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August 24, 2010
Now that AMD has jettisoned its chip production business with the Globalfoundries spinoff, it can concentrate on what it has always done best: microprocessor design. Much of its success early in the decade resulted from outmaneuvering Intel, its much larger rival, in the lucrative x86 server space. With the Opteron CPU, AMD paved the way for the next-generation x86 platform with 64-bit processing, integrated memory controllers, and a NUMA architecture. Now with Bulldozer, AMD's upcoming x86 core, the chip vendor is once again looking to leapfrog the competition.
Bulldozer represents AMD's first new x86 core redesign in seven years, according to Dina McKinney, vice president of design engineering at AMD. McKinney briefed reporters and analysts last week on the new architecture, in preparation for a more public unveiling at this week's Hot Chips conference at Stanford University. The intention, says McKinney, is for this core to "live for a long time."
AMD is actually talking up its two new core architectures this week, Bobcat and Bulldozer. Bobcat is AMD's low-power core and is initially being targeted to notebooks and netbooks, where it will compete against Intel's Atom processor. The Bulldozer architecture will be the basis for Opteron chips and high-end desktop CPUs, where performance and scalability are paramount.
The focus of the Bulldozer design is to optimize thread throughput against die real estate and power consumption. Intel has attacked the issue with HyperThreading, its version of Simultaneous MultiThreading (SMT), where each core can handle two threads with minimal hardware redundancy. Meanwhile, AMD has stuck with the one core per thread model, known as the Chip MultiProcessing (CMP).
In Bulldozer, the company has opted for a sort of hybrid approach where each module consists of two integer schedulers, which appear to the software as two separate cores. Because they appear as individual cores, AMD is counting them as such. For example, a 4-module Bulldozer CPU would be sold as an 8-core processor.
The dual integer schedulers shared a floating point unit, which consists of an FP scheduler that manages two 128-bit multiply and accumulate units. An integer unit can also use the two 128-bit FPU units to schedule 256-bit operations, when extra wide floating point computations are called for. Each Bulldozer integer unit has is own L1 data cache, but they, along with the floating point unit, share an L2 cache. To build a processor, multiple Bulldozer modules are laid out on the chip and they all share an L3 cache, along with an integrated memory controller and a Northbridge controller.
The whole idea is to strike a balance between dedicated and shared hardware such that those resources most in demand (the integer unit and L1 cache) are duplicated and those in lesser demand (FP unit and L2 cache) are not. (Note that even in technical HPC applications, the integer unit dominates execution cycles.) AMD's claim is that the Bulldozer design delivers 33 percent more cores and an estimated 50 percent increase in throughput within the same power envelope as the current generation Magny-Cours Opteron.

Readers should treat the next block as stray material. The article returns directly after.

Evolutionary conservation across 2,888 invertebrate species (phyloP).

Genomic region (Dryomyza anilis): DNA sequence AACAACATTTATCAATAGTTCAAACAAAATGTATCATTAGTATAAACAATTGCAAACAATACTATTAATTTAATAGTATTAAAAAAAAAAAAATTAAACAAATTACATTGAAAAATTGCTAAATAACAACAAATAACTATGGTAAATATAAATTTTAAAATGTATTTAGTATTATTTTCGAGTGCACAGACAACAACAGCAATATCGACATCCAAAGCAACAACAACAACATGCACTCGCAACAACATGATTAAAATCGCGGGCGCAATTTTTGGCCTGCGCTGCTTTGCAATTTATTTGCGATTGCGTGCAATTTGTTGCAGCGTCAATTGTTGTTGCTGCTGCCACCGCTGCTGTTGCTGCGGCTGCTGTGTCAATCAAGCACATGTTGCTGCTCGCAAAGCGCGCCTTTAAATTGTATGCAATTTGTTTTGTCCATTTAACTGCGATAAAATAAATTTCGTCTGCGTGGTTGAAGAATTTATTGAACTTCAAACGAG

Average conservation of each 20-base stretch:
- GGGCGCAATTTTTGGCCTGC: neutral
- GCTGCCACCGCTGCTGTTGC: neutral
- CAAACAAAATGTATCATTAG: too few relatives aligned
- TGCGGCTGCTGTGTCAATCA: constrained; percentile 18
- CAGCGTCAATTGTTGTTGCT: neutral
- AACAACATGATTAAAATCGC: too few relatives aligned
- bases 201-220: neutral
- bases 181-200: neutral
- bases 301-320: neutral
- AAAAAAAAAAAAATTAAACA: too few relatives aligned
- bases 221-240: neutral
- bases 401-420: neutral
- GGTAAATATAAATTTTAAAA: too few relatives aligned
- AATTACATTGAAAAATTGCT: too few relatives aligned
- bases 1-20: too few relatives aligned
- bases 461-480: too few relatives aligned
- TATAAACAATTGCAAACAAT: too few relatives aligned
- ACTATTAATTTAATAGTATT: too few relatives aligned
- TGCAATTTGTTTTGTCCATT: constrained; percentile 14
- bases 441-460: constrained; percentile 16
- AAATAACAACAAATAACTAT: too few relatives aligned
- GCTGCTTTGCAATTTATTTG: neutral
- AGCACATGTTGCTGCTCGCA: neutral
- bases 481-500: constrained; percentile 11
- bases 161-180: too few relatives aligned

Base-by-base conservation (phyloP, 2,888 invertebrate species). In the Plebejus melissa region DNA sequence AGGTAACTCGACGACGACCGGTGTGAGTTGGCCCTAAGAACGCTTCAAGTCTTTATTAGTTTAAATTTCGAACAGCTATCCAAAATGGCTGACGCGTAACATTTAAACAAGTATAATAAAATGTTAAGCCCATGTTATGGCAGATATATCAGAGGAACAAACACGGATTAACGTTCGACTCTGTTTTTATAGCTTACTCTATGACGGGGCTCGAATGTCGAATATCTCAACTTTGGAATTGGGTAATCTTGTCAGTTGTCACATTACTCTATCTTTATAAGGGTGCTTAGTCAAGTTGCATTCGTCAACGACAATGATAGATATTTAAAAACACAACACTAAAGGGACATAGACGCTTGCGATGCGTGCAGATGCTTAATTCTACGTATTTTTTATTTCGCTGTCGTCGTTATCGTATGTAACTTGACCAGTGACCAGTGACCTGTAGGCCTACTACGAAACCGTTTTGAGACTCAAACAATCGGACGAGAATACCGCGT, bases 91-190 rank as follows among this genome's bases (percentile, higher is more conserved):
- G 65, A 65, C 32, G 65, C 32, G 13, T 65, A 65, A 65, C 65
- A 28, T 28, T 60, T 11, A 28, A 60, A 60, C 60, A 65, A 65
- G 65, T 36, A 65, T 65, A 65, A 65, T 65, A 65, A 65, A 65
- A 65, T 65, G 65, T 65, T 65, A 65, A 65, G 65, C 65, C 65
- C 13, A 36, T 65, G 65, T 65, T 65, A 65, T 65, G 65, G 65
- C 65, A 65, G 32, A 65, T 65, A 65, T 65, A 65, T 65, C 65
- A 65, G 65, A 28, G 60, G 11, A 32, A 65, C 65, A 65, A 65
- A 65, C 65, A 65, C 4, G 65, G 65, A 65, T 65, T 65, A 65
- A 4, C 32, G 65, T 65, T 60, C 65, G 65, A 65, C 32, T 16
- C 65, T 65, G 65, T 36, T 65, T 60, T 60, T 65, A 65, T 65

The first Bulldozer-based CPU will be the Opteron 6000 series "Interlagos" CPU aimed at enterprise and HPC server platforms. Interlagos is a 16-core chip -- thus it will be built from 8 Bulldozer modules -- and will be the first AMD processor to use the 32nm SOI manufacturing technology.
Interlagos is scheduled to go into production sometime in 2011. It will use the same G34 socket as its Magny-Cours predecessor, so even though the underlying microarchitecture has changed, AMD is promising a plug-in upgrade for the first Bulldozer Opterons. The 4000 series Opterons could swallow Bulldozer technology as well, but there is no such product yet announced for this line.
Bulldozer will also end up in the 8-core Zambezi processor for high-end desktop systems, again in 2011, but following the Interlagos release. McKinney hinted that Bulldozer cores would eventually make their appearance in APU-type (CPU-GPU Fusion) processors and even mobile chips, but presumably such products won't show up until 2012 and beyond.
Whether the Bulldozer technology ignites a comeback for AMD in the server and workstation arena remains to be seen. The company is not releasing performance or pricing data on future Bulldozer-based processors yet, so there's no way to gauge their competitiveness against Intel's Xeon chips.
AMD has been losing market share in this space for years. According to IDC, Intel supplied a whopping 93.5 percent of server processors in the second quarter of 2010, while AMD claims a measly 6.5 percent. Even in HPC, where AMD chips traditionally have had better traction, the numbers aren't much better. On the latest TOP500 list (June 2010) of supercomputers, Opterons have only a 9.8 percent share, compared to Xeons at 80.2 percent. Certainly AMD has lots of lost ground to make up.
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